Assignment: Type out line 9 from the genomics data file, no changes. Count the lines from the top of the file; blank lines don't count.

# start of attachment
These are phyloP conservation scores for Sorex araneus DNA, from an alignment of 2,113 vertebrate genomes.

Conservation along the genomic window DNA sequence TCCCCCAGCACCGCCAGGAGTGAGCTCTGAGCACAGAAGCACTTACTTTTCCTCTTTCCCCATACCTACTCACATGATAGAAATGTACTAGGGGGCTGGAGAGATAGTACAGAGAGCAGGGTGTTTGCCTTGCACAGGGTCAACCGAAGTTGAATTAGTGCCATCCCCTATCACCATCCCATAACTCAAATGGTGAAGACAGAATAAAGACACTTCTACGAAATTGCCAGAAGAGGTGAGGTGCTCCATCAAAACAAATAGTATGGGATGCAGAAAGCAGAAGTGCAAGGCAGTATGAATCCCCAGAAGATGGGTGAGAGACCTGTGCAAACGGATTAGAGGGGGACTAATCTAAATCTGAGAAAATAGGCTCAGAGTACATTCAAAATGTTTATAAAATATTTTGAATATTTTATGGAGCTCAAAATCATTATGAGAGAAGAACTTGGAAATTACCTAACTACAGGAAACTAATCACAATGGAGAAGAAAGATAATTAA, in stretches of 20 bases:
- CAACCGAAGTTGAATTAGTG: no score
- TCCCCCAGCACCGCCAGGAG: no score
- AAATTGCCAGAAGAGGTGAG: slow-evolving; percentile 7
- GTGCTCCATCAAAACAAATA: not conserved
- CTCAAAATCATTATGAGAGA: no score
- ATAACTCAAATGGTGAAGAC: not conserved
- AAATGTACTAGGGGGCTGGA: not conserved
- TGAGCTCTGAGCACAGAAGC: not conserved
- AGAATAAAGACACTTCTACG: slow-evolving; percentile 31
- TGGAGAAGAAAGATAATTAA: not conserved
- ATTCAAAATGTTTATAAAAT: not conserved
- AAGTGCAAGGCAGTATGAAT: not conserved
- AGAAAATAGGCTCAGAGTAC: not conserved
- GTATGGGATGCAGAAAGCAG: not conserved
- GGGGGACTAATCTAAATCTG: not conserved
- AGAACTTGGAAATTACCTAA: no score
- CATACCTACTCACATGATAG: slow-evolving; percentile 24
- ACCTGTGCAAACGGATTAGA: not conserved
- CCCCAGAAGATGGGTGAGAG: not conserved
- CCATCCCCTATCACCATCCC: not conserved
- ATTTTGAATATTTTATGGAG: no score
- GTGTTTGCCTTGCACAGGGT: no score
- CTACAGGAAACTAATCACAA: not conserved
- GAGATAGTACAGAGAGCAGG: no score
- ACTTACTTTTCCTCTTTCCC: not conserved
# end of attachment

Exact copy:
- AAATGTACTAGGGGGCTGGA: not conserved